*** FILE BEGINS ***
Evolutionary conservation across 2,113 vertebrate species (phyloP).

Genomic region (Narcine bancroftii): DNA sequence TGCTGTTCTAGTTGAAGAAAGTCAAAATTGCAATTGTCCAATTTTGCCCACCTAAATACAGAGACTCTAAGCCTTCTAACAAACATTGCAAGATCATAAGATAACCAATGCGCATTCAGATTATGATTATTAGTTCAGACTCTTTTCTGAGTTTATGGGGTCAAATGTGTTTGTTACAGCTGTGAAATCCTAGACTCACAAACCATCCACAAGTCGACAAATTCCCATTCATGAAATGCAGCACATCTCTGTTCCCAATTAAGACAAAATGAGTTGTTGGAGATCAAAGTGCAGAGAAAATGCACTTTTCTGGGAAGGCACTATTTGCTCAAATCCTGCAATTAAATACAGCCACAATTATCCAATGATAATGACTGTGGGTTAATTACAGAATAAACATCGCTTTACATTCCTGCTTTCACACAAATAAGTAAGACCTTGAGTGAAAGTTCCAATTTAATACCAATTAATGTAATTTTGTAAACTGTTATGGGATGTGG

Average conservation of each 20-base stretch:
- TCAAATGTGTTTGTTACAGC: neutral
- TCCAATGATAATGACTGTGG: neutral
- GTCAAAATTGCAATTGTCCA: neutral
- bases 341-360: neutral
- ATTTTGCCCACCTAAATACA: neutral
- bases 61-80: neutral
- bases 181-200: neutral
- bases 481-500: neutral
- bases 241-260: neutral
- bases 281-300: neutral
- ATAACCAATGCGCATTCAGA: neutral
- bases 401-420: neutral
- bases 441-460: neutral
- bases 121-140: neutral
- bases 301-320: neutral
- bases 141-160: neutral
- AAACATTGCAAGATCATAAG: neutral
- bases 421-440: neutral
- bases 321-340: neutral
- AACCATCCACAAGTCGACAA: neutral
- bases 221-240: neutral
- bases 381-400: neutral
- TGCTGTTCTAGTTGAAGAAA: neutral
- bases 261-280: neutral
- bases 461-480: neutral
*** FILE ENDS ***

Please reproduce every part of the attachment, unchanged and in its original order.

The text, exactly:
Evolutionary conservation across 2,113 vertebrate species (phyloP).

Genomic region (Narcine bancroftii): DNA sequence TGCTGTTCTAGTTGAAGAAAGTCAAAATTGCAATTGTCCAATTTTGCCCACCTAAATACAGAGACTCTAAGCCTTCTAACAAACATTGCAAGATCATAAGATAACCAATGCGCATTCAGATTATGATTATTAGTTCAGACTCTTTTCTGAGTTTATGGGGTCAAATGTGTTTGTTACAGCTGTGAAATCCTAGACTCACAAACCATCCACAAGTCGACAAATTCCCATTCATGAAATGCAGCACATCTCTGTTCCCAATTAAGACAAAATGAGTTGTTGGAGATCAAAGTGCAGAGAAAATGCACTTTTCTGGGAAGGCACTATTTGCTCAAATCCTGCAATTAAATACAGCCACAATTATCCAATGATAATGACTGTGGGTTAATTACAGAATAAACATCGCTTTACATTCCTGCTTTCACACAAATAAGTAAGACCTTGAGTGAAAGTTCCAATTTAATACCAATTAATGTAATTTTGTAAACTGTTATGGGATGTGG

Average conservation of each 20-base stretch:
- TCAAATGTGTTTGTTACAGC: neutral
- TCCAATGATAATGACTGTGG: neutral
- GTCAAAATTGCAATTGTCCA: neutral
- bases 341-360: neutral
- ATTTTGCCCACCTAAATACA: neutral
- bases 61-80: neutral
- bases 181-200: neutral
- bases 481-500: neutral
- bases 241-260: neutral
- bases 281-300: neutral
- ATAACCAATGCGCATTCAGA: neutral
- bases 401-420: neutral
- bases 441-460: neutral
- bases 121-140: neutral
- bases 301-320: neutral
- bases 141-160: neutral
- AAACATTGCAAGATCATAAG: neutral
- bases 421-440: neutral
- bases 321-340: neutral
- AACCATCCACAAGTCGACAA: neutral
- bases 221-240: neutral
- bases 381-400: neutral
- TGCTGTTCTAGTTGAAGAAA: neutral
- bases 261-280: neutral
- bases 461-480: neutral